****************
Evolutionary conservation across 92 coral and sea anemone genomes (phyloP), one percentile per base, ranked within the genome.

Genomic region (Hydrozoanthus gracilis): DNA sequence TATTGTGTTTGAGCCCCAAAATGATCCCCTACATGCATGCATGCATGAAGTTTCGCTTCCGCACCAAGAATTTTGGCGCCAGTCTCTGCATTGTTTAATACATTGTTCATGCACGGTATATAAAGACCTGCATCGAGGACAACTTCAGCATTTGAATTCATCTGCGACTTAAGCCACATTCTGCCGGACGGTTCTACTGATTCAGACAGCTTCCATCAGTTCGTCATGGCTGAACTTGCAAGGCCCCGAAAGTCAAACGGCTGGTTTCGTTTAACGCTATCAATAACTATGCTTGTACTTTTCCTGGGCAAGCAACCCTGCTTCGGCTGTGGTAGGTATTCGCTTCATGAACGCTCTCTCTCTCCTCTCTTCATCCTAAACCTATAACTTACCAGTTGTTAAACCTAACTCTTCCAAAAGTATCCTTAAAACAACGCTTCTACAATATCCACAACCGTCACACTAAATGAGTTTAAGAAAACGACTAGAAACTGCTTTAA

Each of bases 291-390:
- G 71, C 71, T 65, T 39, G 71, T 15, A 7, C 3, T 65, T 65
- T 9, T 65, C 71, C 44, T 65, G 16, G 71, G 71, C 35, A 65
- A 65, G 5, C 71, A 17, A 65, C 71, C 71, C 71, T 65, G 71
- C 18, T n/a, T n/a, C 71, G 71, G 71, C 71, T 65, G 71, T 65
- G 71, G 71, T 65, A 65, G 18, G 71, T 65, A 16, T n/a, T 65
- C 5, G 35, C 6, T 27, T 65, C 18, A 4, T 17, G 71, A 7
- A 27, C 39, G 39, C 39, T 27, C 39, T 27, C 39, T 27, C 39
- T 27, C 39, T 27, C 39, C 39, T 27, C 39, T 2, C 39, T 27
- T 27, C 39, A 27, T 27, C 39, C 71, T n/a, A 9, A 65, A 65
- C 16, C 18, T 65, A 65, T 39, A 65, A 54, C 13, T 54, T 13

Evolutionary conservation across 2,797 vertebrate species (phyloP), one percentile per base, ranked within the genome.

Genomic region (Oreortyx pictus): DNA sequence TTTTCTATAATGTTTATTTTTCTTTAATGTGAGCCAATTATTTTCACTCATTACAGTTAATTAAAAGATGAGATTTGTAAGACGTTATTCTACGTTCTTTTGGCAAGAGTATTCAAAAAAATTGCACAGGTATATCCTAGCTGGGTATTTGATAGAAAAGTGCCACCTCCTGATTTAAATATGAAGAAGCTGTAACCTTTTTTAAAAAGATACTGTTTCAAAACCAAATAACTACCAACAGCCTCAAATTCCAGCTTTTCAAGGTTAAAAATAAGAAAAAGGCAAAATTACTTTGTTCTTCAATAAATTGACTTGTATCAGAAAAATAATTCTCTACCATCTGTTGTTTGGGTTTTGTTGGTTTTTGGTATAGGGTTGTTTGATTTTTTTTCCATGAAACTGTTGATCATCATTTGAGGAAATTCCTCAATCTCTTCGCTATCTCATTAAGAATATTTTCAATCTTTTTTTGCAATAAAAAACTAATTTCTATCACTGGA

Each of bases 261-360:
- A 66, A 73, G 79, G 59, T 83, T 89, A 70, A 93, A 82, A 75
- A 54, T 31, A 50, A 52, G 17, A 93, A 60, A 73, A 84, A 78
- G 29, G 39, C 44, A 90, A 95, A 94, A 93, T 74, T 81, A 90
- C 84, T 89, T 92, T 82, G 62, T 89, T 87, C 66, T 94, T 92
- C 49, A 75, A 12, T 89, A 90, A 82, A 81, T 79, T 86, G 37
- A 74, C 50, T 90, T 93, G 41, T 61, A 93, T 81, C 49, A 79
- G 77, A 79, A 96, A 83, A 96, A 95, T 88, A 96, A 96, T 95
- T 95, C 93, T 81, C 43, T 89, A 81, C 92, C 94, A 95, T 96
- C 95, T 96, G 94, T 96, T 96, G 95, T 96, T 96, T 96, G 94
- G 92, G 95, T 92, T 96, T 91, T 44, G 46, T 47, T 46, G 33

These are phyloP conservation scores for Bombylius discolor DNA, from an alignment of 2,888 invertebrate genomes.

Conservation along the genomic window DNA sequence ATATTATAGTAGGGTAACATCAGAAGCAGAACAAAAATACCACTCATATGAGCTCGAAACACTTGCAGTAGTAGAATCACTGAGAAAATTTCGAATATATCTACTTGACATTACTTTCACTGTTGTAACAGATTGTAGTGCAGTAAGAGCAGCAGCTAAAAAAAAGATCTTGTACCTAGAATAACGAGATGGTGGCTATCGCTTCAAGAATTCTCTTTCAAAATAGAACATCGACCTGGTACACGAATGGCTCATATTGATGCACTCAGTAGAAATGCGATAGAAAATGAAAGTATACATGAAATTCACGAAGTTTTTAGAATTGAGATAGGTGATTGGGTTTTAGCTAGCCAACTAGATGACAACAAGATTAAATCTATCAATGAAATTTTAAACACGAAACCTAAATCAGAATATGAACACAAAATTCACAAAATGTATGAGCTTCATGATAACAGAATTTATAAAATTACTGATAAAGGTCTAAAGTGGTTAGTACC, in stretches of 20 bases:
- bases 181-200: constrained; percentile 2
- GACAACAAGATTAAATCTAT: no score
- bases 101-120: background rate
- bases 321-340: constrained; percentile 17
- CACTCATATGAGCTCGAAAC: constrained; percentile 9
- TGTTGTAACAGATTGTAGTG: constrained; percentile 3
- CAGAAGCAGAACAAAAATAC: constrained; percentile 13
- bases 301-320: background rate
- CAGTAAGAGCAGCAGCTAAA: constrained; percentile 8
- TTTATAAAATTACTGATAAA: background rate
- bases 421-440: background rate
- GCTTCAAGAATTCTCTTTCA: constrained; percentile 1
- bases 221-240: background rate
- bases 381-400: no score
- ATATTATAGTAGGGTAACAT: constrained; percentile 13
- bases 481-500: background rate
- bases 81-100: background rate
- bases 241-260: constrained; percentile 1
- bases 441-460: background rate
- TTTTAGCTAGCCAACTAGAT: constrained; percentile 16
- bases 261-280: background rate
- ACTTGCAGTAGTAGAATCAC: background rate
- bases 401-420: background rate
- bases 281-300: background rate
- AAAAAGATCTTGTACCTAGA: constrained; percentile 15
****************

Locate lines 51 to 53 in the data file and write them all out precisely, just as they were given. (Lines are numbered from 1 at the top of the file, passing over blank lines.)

- bases 401-420: background rate
- bases 281-300: background rate
- AAAAAGATCTTGTACCTAGA: constrained; percentile 15